Planning for birth spacing can be challenging: participants in the FGD identified social pressure and problems with contraceptives as the two most significant obstacles to spacing pregnancies. The biggest issue that the FGD participant was worried about was contraceptive issues. Injectables, implants, and “some participants were using an IUD and started to have pain in my back and my uterus. I went to see my doctor and found out I was pregnant. I was so upset. The IUD had not worked, and I was faced with having to give birth again so soon after my first pregnancy.” #8 Other contraception methods have caused difficulties for participants. For instance, one woman noted that she had been using the rhythm method and fell pregnant, so she decided to try the pill. Another woman mentioned the difficulties she had using the IUD, including mid-cycle bleeding. Another woman stated: “I didn´t like the pill because it caused me stress and tension, but I stayed on it. Then I fell pregnant on it, so after I had the baby, I changed to an implant. The first one I didn´t like, so I changed, and I like the Jadelle I have now.” #9 Although social pressures mentioned by participants were a factor, problems with contraceptives themselves were often considered to be more important. Social pressures took many different shapes. As an illustration, one participant said: “Particularly female condoms, condoms are not regarded as culturally appropriate methods of contraception...” #6 and “Generally, husbands are unwilling to use them.” #3 Another participant claimed that even though she had only one child and it had been almost three years after the first one was born, her mother-in-law was pressuring her to have more kids. Her mother-in-law believed that her child needed a sibling to play with.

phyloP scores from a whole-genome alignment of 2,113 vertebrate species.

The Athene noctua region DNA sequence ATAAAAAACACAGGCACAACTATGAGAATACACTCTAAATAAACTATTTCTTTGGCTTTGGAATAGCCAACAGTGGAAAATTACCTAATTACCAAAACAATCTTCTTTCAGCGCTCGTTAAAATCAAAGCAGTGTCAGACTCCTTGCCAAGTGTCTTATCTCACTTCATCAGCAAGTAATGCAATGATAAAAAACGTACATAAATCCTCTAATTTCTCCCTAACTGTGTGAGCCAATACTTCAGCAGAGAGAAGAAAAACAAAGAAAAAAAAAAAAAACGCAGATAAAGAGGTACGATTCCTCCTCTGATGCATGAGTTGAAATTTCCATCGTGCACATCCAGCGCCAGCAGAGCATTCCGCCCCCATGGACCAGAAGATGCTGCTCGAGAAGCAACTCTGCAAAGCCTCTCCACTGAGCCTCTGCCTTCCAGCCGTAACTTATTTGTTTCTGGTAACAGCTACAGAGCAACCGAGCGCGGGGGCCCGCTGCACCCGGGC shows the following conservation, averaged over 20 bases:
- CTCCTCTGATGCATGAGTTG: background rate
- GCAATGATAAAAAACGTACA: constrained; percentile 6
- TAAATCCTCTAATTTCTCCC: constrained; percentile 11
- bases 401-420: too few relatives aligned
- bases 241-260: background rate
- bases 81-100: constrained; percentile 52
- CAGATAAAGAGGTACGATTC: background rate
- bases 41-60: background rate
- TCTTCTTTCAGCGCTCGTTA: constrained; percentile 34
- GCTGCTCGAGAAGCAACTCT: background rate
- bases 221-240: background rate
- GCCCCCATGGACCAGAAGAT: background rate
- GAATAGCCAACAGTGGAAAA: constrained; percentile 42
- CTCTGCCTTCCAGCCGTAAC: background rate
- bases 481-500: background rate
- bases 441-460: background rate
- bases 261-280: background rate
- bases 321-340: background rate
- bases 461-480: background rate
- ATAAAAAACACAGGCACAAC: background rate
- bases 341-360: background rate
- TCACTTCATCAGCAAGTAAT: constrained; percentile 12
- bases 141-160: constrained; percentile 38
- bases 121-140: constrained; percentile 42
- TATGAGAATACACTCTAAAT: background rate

Obstacles to reducing the number of births: participants in the FGD did not generally identify any significant challenges in trying to reduce births. However, participants in all of the focus groups mentioned pressure from extended family members (such as mothers-in-law or grandmothers) and pressure to have a male kid as being pertinent.